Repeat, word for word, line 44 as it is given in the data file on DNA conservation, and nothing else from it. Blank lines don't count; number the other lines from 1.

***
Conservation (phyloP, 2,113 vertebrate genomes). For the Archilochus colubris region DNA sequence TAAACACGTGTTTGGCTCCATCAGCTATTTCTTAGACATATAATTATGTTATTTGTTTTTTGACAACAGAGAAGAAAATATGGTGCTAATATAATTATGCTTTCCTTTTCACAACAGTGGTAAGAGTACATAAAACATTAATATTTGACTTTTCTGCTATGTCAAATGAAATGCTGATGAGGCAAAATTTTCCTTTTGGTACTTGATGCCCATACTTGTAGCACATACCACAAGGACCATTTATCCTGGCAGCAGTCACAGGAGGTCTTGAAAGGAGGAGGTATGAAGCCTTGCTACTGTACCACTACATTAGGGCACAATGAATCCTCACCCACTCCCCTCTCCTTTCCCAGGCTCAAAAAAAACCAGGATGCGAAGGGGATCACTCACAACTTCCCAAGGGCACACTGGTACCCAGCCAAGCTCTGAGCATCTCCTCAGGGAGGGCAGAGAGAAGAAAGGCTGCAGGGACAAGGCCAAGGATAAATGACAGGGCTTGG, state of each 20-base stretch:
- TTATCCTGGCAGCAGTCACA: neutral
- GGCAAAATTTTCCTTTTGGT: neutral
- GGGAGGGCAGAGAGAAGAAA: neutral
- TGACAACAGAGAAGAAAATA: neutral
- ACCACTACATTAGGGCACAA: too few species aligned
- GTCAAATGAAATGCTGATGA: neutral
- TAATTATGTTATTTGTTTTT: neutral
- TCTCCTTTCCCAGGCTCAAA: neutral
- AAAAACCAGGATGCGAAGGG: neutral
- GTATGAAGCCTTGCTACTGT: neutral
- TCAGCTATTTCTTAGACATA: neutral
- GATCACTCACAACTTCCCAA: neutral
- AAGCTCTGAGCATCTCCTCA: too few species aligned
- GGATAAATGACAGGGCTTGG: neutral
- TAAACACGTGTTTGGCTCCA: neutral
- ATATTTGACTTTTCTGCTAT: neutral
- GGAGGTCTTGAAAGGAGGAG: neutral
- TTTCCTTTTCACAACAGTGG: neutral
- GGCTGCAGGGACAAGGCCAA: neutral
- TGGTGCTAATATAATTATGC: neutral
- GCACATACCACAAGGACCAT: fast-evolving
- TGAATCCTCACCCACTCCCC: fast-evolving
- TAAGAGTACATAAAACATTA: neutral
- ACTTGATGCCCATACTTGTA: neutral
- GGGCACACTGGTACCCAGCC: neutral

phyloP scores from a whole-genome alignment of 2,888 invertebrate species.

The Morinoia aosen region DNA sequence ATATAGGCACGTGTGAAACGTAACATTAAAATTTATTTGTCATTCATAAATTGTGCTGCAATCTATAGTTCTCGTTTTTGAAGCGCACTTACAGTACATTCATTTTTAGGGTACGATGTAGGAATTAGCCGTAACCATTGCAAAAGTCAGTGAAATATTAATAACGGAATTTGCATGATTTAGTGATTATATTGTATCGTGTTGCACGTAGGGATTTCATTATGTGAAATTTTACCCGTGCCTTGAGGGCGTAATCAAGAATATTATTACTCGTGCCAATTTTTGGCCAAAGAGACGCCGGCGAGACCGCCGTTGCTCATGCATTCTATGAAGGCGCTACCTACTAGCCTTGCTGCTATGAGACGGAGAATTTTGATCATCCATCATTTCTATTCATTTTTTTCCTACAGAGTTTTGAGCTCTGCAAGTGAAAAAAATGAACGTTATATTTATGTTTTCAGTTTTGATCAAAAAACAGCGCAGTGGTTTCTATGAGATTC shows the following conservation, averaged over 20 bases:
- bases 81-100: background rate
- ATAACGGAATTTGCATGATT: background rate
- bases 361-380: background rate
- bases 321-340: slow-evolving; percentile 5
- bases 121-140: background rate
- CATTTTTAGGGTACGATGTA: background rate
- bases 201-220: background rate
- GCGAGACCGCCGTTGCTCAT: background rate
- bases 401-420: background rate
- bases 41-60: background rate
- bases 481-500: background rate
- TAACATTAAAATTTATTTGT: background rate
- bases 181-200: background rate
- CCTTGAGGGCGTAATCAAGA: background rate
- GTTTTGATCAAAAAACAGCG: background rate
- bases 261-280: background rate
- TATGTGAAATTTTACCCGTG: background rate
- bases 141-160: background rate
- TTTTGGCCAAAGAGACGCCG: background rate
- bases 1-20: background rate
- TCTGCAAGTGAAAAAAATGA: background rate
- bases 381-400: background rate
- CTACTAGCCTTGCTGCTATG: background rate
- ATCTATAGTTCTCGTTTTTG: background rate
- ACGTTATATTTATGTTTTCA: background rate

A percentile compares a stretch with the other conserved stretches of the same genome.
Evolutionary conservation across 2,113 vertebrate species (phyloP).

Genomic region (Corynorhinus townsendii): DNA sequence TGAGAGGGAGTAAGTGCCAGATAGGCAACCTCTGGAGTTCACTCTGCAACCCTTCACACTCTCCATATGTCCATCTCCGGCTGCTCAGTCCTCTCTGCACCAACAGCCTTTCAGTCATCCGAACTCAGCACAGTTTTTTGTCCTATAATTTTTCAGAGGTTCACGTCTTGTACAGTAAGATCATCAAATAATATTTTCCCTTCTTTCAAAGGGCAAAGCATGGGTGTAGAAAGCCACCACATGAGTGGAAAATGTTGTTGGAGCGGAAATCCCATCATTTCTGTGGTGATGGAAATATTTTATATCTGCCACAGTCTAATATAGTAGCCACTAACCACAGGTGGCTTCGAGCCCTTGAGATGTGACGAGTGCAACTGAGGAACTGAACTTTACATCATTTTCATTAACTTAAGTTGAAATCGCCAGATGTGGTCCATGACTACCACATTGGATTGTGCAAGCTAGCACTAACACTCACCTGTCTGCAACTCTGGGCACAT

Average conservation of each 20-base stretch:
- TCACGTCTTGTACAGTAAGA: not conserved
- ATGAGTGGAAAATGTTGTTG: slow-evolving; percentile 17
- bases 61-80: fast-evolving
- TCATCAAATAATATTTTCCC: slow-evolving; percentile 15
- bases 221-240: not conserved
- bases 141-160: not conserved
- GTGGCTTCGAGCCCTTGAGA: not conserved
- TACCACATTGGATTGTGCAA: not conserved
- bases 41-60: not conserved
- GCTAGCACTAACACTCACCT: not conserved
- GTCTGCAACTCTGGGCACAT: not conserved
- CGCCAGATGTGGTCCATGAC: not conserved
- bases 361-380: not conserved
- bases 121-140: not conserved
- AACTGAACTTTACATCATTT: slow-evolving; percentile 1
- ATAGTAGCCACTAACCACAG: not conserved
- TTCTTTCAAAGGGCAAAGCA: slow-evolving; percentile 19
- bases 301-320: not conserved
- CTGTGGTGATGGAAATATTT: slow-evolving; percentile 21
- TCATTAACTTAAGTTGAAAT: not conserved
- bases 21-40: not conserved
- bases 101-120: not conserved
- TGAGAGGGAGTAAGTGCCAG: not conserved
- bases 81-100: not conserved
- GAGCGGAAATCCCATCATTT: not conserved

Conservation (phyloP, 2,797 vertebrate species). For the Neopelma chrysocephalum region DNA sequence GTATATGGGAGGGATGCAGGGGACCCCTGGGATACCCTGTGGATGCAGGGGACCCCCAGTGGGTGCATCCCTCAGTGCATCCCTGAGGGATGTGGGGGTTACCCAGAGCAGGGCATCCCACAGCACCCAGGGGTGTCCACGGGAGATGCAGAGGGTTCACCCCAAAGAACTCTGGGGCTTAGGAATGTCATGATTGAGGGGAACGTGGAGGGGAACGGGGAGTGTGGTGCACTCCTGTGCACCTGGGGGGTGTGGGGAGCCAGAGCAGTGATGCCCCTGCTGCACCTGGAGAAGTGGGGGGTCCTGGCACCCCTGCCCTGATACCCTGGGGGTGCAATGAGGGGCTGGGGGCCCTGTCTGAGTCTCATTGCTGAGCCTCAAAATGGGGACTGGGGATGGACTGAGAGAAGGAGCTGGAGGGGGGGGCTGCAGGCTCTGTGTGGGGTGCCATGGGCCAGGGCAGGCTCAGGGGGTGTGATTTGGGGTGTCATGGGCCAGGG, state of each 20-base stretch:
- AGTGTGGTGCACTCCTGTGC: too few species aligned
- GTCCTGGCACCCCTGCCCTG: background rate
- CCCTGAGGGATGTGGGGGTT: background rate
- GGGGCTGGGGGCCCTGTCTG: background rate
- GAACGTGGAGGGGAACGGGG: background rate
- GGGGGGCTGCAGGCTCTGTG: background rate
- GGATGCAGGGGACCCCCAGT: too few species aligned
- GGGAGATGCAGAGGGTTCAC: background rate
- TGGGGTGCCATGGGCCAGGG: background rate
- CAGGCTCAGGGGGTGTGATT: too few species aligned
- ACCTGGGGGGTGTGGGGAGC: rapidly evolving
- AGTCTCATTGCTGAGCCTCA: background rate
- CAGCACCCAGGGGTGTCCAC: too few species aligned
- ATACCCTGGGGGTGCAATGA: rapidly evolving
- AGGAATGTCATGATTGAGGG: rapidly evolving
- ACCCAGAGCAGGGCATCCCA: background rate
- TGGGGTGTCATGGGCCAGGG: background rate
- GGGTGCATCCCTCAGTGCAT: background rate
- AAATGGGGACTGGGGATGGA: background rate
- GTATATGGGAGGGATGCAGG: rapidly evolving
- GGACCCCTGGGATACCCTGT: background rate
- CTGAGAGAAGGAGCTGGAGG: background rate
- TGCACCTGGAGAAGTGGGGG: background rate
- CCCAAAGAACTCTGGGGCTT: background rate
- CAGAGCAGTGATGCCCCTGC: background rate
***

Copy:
- bases 261-280: background rate